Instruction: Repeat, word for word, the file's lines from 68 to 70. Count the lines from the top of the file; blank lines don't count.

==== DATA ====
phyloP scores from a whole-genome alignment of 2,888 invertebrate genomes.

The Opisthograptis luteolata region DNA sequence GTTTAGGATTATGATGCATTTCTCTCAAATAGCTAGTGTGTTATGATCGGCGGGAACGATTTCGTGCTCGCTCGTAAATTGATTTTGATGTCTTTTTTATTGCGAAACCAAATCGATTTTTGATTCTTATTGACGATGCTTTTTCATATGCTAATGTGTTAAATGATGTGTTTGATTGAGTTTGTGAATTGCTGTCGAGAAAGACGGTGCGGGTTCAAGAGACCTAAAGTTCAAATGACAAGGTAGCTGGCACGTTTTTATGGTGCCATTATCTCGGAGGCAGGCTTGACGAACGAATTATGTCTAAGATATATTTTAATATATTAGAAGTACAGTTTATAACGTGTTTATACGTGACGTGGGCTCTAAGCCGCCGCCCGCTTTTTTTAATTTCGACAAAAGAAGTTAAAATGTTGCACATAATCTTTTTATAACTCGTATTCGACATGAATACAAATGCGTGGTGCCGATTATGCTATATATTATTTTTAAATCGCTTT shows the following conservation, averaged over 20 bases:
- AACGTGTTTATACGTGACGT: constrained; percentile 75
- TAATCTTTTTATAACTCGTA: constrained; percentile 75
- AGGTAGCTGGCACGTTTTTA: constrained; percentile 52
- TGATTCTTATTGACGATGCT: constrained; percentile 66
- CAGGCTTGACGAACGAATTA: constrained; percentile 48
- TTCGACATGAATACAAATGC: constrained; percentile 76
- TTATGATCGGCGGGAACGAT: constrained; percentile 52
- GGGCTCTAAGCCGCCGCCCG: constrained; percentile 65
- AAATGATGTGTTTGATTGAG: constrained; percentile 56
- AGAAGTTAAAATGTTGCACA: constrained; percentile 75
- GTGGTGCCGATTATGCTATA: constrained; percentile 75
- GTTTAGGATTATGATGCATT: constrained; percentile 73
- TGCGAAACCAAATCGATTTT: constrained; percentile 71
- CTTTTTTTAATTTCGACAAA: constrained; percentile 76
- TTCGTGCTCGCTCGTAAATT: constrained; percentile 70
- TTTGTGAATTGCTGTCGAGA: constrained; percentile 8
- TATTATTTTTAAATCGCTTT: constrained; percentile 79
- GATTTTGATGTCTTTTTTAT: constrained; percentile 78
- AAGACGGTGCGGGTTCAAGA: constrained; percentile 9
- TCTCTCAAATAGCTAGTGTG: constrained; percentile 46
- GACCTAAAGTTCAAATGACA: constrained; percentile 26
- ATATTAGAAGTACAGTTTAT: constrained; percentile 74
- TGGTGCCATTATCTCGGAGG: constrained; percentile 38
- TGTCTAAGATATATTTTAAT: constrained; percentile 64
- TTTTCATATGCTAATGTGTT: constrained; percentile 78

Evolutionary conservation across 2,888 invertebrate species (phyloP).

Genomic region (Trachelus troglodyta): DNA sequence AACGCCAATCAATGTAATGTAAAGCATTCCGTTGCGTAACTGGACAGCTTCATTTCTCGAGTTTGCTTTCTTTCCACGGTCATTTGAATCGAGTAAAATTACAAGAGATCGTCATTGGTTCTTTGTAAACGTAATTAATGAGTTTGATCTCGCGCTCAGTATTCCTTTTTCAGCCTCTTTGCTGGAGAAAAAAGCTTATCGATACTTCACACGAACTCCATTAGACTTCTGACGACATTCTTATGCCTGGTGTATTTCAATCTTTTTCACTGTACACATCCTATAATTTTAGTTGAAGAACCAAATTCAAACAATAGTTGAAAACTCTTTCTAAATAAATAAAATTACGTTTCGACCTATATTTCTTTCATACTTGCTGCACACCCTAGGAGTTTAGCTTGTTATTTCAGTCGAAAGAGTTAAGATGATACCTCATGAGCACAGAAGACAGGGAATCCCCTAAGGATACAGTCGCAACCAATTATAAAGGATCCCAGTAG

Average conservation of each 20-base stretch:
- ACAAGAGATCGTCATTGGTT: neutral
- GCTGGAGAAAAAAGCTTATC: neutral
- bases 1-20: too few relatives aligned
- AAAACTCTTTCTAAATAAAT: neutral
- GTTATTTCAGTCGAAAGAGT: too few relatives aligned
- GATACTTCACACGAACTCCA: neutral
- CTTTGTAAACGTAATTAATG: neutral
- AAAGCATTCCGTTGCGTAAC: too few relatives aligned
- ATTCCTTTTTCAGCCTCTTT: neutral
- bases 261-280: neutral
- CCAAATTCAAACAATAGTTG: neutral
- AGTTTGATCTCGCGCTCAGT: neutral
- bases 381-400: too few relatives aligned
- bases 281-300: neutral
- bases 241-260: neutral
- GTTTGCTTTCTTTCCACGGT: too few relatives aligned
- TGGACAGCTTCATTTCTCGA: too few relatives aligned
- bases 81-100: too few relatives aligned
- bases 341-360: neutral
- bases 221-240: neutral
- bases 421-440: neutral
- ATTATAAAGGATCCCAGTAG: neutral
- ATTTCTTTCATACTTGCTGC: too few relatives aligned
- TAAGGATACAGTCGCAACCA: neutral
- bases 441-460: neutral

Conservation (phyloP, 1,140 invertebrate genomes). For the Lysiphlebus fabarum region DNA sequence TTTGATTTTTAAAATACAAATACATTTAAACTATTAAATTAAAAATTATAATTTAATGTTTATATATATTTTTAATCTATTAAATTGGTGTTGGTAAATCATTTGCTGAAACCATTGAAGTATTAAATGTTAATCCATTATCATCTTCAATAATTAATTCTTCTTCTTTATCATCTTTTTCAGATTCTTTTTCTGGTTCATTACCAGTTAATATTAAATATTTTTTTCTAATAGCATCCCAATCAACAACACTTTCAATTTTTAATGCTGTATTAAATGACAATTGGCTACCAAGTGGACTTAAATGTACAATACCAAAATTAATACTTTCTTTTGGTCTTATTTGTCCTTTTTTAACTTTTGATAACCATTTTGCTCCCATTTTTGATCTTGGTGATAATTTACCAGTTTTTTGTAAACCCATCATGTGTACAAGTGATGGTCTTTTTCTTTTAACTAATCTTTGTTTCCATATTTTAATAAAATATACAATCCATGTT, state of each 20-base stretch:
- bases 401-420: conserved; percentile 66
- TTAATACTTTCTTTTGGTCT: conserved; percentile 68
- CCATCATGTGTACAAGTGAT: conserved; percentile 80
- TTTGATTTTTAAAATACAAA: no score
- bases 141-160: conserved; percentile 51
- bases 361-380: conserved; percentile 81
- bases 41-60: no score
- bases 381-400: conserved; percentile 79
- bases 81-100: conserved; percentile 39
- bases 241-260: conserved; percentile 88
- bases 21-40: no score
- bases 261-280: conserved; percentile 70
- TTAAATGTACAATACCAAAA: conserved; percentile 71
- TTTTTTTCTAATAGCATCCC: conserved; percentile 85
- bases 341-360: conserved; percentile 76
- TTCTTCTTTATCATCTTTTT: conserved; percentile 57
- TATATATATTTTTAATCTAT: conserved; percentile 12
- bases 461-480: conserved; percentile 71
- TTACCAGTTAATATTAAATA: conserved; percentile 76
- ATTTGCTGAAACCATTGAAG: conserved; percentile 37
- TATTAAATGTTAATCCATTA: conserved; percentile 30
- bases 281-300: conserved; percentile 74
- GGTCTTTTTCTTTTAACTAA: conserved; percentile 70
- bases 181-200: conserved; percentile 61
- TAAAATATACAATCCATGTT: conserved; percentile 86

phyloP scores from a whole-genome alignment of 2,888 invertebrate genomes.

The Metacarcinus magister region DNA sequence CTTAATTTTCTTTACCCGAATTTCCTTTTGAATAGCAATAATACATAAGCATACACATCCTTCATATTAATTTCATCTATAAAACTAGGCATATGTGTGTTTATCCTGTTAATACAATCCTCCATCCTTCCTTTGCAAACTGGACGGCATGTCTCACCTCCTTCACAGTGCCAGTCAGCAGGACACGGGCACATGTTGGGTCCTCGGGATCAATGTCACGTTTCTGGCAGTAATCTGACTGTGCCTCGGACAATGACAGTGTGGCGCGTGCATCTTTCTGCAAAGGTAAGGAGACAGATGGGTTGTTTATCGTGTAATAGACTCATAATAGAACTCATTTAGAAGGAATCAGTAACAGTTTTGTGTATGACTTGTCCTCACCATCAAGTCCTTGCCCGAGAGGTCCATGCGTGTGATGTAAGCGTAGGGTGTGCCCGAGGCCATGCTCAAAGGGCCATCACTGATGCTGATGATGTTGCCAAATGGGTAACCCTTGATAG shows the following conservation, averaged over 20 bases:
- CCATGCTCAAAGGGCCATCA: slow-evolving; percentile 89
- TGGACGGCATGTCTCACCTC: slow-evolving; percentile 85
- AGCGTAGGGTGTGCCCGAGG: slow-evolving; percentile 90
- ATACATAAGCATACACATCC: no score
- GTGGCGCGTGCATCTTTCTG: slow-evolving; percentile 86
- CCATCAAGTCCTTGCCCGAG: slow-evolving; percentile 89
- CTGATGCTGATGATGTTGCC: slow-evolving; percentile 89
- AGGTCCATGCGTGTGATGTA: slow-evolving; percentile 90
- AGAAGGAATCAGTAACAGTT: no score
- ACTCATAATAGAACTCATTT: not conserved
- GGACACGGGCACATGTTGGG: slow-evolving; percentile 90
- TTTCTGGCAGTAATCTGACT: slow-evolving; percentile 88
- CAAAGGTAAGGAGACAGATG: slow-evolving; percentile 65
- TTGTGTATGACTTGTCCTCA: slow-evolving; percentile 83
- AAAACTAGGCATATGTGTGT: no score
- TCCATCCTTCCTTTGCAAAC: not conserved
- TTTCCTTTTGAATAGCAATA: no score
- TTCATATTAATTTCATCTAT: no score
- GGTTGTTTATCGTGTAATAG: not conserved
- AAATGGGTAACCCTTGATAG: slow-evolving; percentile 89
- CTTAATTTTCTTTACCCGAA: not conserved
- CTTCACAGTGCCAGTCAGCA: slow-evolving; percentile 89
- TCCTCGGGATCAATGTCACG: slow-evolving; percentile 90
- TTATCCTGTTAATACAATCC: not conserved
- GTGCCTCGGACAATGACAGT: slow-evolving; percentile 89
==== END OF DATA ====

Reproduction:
- bases 261-280: conserved; percentile 70
- TTAAATGTACAATACCAAAA: conserved; percentile 71
- TTTTTTTCTAATAGCATCCC: conserved; percentile 85